An Intervention to Improve Care and Reduce Costs for High-Risk Patients with Frequent Hospital Admissions
A high proportion of Medicaid spending goes to a small percentage of high-risk patients. This pilot study examines a unique patient-centered care management intervention and its ability to reduce costs and improve outcomes.
The study took place at a public New York City hospital, Bellevue Hospital Center (BHC). Study patients were Medicaid fee-for-service eligible, aged 18-64, and currently admitted into any inpatient unit at BHC. The intervention utilized a multidisciplinary team approach providing coordinated and responsive care.
Nineteen patients were enrolled in the pilot study; 10 patients remained active in the study throughout the intervention. All 19 study participants were men; all but one were active substance users at enrollment; and nearly all (17/19) were homeless or marginally housed. Cellular phones with minutes were provided to study participants. In the pilot study, 11 hours per month were spent on care management per patient.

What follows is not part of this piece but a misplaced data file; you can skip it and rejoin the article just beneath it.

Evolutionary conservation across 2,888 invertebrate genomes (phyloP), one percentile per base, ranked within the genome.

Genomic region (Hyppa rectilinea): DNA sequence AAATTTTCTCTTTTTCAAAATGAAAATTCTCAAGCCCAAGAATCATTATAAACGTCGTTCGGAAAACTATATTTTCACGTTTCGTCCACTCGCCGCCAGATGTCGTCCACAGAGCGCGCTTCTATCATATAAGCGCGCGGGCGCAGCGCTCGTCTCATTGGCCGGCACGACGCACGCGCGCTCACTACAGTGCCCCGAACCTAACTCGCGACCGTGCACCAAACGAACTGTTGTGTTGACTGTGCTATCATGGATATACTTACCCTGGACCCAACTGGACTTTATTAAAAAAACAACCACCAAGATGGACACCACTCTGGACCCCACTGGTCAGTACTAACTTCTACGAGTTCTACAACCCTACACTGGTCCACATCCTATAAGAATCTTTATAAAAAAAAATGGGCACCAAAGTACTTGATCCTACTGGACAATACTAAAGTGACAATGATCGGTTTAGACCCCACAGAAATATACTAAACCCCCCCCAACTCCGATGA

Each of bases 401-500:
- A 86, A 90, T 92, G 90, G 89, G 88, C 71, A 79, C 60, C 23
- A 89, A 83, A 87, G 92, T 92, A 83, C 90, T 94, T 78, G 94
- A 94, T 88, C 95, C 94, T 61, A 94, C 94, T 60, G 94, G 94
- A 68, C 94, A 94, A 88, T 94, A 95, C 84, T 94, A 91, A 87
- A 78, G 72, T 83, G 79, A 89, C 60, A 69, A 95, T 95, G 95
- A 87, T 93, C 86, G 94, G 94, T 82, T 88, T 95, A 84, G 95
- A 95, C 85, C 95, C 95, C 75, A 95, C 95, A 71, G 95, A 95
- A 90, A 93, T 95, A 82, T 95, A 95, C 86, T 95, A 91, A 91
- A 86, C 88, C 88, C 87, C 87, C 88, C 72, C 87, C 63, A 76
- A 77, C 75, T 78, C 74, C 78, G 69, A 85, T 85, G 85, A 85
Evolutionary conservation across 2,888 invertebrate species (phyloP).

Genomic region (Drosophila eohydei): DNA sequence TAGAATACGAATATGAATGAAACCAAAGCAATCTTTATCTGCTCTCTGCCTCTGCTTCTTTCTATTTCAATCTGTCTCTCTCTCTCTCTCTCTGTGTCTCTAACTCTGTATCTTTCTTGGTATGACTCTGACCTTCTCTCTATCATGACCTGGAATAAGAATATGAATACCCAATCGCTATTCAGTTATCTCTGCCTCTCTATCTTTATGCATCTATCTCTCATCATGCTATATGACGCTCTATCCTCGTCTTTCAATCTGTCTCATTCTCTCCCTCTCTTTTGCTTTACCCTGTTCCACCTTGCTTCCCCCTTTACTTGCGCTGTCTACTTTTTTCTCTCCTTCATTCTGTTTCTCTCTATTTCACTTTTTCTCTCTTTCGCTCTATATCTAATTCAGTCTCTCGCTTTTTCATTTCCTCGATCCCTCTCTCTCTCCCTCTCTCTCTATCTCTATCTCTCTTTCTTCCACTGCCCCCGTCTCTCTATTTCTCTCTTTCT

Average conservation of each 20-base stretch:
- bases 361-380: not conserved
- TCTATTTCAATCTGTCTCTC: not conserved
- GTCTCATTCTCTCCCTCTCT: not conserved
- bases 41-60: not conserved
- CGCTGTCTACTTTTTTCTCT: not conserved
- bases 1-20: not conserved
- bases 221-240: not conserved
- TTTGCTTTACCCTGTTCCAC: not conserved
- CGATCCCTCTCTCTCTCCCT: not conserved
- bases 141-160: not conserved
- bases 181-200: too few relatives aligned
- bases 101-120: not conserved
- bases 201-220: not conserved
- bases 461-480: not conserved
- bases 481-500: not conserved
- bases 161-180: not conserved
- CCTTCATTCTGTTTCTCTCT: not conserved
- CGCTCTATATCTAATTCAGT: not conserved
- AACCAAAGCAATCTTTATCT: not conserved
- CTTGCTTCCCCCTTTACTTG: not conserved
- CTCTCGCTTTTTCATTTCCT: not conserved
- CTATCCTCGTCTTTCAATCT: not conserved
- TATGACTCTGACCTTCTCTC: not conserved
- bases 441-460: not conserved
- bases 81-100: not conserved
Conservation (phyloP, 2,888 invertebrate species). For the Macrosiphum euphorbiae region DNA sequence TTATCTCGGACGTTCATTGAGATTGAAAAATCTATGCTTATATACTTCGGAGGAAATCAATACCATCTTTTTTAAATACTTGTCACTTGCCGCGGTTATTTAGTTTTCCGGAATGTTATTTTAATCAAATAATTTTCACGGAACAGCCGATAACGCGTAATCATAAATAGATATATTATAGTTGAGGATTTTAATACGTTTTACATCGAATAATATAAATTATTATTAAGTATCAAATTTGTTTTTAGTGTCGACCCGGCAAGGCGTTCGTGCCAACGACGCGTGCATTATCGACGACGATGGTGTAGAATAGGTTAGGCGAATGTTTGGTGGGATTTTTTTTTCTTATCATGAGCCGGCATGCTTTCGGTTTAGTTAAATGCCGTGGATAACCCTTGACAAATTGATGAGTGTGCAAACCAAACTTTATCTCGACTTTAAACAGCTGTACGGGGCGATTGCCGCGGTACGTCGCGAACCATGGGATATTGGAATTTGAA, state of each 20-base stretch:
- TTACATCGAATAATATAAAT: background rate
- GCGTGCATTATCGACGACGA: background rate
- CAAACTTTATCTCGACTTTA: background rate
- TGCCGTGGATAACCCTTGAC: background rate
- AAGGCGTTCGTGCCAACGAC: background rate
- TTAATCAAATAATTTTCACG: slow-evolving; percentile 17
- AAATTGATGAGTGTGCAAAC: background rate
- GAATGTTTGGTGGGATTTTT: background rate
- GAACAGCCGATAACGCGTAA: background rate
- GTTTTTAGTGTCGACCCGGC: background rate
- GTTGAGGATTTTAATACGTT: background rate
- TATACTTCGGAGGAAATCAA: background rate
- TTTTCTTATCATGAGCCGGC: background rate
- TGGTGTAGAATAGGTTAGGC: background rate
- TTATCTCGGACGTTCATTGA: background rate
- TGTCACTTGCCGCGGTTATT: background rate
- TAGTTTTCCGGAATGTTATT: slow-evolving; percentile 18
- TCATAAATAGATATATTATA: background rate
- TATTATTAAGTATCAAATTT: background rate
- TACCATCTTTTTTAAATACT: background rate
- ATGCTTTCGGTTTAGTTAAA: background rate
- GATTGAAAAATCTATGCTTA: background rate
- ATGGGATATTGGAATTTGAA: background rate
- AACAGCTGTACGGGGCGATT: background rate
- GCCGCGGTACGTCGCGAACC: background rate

- There were 64 inpatient admissions among the participating patients in the 112 months before the intervention. Compared to the following 12 months, there were 40 admissions, a reduction of 37.5 percent.
- Outpatient clinic visits increased and emergency room visits decreased after study enrollment.
- The yearly Medicaid reimbursement of the study hospital fell an average of $16,383 per patient.
This pilot study demonstrates an intervention that may be effective in reducing hospitalizations and Medicaid costs, especially among high-risk patient groups.